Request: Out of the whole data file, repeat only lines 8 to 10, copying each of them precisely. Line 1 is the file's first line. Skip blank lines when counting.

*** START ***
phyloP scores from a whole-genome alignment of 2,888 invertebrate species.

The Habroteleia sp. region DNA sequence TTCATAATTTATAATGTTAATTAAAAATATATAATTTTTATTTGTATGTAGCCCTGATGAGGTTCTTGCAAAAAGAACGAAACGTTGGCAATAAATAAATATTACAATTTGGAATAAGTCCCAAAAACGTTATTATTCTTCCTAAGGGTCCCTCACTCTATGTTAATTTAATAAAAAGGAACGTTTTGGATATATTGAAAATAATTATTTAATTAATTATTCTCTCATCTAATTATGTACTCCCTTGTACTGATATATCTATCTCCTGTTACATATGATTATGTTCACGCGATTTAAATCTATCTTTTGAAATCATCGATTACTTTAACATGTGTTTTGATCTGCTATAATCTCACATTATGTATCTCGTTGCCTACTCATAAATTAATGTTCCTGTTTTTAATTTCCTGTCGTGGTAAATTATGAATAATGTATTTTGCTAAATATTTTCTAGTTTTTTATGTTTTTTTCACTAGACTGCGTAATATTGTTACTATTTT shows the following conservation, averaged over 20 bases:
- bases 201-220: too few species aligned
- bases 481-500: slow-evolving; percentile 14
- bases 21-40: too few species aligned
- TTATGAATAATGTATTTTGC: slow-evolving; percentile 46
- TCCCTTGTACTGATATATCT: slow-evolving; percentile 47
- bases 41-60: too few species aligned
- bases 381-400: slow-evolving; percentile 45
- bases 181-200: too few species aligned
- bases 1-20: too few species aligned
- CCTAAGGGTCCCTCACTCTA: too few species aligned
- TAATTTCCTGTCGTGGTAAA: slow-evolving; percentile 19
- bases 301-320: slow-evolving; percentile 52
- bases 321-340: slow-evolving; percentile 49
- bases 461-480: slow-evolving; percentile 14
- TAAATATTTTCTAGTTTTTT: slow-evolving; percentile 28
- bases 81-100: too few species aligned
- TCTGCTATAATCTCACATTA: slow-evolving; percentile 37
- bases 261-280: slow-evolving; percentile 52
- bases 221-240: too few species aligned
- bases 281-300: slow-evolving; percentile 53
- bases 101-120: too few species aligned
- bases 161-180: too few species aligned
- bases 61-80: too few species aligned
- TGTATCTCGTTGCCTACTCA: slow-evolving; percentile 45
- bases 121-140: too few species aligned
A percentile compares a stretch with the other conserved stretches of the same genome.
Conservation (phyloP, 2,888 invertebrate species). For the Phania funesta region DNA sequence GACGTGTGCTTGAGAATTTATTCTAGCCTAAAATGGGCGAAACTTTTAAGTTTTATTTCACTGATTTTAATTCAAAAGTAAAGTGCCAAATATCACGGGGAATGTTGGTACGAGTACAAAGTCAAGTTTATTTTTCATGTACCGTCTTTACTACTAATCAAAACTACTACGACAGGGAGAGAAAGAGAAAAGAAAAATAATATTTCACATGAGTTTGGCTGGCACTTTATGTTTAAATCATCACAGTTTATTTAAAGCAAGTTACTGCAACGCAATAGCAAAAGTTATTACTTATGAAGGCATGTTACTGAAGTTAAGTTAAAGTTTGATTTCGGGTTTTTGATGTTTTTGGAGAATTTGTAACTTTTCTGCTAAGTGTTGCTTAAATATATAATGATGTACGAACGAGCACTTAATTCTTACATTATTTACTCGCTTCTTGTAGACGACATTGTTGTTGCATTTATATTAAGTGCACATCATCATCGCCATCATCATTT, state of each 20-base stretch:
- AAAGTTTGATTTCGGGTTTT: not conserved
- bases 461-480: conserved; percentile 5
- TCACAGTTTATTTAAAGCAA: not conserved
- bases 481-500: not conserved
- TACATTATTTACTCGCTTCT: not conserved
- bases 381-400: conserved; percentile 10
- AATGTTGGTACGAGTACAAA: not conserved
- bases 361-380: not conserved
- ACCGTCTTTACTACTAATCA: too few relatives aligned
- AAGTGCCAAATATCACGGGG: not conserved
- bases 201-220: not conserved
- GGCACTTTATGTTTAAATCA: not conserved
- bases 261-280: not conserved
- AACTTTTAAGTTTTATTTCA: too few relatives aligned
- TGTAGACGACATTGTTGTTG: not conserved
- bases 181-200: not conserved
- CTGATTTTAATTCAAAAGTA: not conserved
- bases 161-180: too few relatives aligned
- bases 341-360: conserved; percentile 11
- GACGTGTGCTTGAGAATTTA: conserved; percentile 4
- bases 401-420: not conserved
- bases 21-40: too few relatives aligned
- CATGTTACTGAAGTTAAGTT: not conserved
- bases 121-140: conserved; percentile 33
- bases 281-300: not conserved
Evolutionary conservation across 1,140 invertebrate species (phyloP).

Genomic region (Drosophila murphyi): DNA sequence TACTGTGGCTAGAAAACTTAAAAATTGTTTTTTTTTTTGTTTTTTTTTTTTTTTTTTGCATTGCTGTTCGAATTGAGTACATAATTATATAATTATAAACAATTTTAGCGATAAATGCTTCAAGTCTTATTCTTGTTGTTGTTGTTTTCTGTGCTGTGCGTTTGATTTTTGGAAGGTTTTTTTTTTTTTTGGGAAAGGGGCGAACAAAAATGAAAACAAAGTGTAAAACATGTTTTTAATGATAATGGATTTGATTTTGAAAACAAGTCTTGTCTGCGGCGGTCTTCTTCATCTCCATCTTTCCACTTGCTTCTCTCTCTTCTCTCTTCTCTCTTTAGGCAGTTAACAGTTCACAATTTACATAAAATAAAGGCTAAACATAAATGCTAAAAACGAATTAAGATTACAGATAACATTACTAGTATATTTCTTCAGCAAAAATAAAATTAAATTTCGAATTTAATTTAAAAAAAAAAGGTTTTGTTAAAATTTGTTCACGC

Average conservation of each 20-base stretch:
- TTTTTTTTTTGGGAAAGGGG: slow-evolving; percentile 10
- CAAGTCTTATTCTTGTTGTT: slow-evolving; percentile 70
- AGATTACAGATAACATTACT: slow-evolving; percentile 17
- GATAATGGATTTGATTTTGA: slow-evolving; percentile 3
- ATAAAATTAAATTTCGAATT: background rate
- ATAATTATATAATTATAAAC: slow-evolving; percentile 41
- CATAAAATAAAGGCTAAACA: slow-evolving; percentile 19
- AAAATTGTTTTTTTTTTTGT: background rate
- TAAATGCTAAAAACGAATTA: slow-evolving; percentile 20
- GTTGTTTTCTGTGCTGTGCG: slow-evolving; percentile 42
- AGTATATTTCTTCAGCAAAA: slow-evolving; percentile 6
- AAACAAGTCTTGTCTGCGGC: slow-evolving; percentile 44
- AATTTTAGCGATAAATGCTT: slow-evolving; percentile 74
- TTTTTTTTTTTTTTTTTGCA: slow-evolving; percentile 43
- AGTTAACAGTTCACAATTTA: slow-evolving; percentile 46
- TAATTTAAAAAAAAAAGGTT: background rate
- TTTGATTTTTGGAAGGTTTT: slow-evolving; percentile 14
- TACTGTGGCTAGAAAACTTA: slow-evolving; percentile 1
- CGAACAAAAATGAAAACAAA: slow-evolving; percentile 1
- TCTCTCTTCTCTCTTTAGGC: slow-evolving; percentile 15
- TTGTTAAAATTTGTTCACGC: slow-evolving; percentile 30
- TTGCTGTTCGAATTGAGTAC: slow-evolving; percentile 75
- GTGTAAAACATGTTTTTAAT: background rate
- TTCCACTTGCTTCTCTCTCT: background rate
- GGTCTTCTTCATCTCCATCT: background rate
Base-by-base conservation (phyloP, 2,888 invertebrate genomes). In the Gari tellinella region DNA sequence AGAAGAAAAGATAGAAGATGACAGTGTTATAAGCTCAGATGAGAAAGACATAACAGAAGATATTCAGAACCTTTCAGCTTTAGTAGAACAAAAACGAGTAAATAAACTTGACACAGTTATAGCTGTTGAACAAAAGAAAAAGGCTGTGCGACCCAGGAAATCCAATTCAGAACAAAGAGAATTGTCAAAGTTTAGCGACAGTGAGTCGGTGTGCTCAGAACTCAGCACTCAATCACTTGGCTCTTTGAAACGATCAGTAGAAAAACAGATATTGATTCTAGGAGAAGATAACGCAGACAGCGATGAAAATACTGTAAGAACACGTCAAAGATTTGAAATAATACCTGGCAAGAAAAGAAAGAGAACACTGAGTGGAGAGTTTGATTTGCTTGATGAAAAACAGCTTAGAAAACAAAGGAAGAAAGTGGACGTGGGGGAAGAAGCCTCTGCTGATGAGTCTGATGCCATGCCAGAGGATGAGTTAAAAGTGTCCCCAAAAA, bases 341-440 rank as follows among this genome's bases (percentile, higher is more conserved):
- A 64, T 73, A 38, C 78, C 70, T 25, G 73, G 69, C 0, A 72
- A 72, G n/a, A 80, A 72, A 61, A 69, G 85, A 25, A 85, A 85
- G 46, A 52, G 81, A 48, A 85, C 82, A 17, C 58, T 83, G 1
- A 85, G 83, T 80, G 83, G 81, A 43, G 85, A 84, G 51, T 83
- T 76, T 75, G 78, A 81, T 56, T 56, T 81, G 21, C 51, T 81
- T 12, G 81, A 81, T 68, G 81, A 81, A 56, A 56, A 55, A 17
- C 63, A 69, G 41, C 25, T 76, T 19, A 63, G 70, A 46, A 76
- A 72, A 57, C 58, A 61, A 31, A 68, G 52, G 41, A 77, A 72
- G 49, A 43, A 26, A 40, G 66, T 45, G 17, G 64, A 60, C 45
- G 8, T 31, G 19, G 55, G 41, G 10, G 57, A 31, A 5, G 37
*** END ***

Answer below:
- bases 41-60: too few species aligned
- bases 381-400: slow-evolving; percentile 45
- bases 181-200: too few species aligned